Recently, I concluded a critical essay on the Non-Aggression Principle (NAP) by making the following claim:
there comes a point where adding another layer of epicycles to one’s theory seems no longer to be the best way to proceed. There comes a point where what you need is not another refinement to the definition of “aggression” but a radical paradigm shift in which we put aside the idea that non-aggression is the sole, immovable center of the moral universe. Libertarianism needs its own Copernican Revolution.
But if not the NAP, then what? Where is the proper moral foundation of libertarianism to be found?
That’s the question that a group of us are going to be exploring over at Libertarianism.org this week. My own essay went up this morning. In it, I claim that the problem with the NAP isn’t that it’s the wrong moral rule on which to ground libertarian belief. It’s that the search for a moral rule from which libertarian beliefs can be neatly deduced is itself misguided. What we need are principles, not rules.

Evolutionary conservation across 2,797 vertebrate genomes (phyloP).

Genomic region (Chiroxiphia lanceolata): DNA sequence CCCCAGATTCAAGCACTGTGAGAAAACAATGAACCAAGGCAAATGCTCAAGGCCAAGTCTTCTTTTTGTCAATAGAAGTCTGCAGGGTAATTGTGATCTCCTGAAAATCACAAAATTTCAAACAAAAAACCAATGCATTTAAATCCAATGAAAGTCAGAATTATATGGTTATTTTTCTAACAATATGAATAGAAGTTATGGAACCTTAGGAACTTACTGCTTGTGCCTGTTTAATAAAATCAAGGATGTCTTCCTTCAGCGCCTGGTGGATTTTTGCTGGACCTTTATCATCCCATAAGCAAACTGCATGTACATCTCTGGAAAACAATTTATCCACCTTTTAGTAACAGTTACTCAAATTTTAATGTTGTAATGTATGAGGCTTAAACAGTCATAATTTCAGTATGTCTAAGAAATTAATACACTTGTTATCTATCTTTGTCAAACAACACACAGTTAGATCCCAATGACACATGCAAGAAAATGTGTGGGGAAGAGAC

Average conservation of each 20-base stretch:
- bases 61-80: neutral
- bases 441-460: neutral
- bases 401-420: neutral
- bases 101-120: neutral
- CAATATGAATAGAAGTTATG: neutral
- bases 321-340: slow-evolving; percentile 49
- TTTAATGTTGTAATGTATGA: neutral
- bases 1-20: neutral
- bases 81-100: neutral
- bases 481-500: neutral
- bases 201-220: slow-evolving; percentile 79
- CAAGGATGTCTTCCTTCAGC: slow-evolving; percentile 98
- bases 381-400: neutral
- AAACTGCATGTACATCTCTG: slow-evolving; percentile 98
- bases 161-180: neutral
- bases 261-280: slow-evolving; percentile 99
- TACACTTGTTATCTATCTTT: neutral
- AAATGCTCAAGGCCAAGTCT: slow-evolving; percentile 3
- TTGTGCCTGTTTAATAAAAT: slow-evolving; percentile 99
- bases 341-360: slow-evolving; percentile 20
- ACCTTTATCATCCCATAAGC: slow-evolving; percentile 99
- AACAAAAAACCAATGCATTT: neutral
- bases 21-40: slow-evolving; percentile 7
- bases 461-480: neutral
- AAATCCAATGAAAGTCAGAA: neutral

Principles are not like rules. Where rules function in our reasoning like trump cards, principles function like weights. If the applicable moral rule forbids X, then X is ruled out, so to speak. In contrast, principles can weigh against X without categorically ruling out X.
Principles make moral reasoning messy. Their application involves judgment and discretion, and they leave room for the possibility of irresolvable disagreement between reasonable parties. Simple rules like the NAP avoid this messiness, but
while we can make our moral theory as simple as we wish, that doesn’t do anything to simplify the underlying moral facts that theory is supposed to represent. Morality – even just the sub-part of morality concerned with justice – is complicated. As libertarians, we can either ignore that complexity, pretending that considerations of need, desert, and utility are of no intrinsic significance. Or we can embrace it, and argue that our system does better than any alternative at coping with that complexity, and generating reasonable political prescriptions on the basis of all the morally relevant information.
You can read the whole essay here. More essays are coming this week from (at least) Jason Kuznicki, George Smith, Brink Lindsey, J.C. Lester, and Aaron Powell. Stay tuned!